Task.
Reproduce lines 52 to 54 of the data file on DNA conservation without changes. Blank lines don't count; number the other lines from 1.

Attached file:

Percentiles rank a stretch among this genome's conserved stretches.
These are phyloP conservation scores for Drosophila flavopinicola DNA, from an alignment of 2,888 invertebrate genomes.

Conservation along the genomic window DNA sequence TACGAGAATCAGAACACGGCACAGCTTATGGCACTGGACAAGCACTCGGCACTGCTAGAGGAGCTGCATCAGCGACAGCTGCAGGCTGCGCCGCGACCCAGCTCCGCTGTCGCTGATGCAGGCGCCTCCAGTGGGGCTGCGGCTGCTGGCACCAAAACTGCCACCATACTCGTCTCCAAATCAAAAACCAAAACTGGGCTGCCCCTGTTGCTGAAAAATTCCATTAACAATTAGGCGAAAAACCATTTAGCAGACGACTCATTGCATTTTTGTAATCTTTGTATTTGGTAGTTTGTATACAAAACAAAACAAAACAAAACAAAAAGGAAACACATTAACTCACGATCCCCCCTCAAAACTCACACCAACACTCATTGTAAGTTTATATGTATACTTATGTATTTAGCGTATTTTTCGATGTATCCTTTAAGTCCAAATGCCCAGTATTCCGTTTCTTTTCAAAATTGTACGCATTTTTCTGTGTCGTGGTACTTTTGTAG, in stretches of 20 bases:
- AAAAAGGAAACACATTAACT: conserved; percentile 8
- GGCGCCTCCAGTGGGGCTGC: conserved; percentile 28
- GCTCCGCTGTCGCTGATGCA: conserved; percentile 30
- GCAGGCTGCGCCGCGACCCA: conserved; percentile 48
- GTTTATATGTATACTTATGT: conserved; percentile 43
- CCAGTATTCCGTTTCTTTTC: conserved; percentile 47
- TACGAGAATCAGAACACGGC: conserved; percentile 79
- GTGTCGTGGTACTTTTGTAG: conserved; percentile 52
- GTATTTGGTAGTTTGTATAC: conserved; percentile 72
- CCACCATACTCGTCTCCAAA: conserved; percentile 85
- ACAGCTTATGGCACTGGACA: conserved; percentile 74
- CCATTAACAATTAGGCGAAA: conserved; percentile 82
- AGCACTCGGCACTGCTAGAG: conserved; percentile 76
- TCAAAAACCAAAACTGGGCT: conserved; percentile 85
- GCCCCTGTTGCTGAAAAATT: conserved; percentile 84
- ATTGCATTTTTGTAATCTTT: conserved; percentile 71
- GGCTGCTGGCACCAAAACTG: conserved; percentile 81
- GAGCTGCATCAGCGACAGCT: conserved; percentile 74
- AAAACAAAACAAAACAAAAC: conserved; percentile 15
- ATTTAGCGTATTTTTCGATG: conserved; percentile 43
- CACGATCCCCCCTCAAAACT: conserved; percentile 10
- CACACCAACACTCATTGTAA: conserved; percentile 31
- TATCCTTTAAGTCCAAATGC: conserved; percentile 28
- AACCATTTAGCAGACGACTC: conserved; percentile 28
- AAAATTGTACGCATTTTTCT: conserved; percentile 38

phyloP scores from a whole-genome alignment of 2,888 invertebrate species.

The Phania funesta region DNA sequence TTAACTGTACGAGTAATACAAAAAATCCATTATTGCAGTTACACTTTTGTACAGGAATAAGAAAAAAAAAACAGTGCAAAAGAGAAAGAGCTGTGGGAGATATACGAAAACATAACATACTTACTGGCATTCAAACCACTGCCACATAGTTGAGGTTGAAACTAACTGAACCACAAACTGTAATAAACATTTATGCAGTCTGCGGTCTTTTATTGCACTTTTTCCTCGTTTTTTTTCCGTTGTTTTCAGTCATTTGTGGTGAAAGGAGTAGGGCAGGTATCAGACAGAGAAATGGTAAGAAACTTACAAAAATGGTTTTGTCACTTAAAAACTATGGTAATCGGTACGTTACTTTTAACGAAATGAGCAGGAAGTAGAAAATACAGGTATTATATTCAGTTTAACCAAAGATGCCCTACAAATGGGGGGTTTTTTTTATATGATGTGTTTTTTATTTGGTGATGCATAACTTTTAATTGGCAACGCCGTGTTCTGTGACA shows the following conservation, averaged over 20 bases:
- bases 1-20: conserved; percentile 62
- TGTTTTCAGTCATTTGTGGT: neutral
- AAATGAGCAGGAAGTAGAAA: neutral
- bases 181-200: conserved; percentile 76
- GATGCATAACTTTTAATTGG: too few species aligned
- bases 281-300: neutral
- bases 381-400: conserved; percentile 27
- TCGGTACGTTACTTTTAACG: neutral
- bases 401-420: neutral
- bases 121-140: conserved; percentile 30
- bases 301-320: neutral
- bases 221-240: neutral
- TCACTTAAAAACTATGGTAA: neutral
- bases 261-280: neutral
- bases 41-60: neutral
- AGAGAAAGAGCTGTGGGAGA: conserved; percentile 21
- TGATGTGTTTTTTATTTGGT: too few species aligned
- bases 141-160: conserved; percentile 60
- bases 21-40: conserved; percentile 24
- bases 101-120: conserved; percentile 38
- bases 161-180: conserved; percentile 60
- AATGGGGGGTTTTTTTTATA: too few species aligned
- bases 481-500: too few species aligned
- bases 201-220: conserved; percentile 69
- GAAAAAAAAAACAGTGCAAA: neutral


- AATGGGGGGTTTTTTTTATA: too few species aligned
- bases 481-500: too few species aligned
- bases 201-220: conserved; percentile 69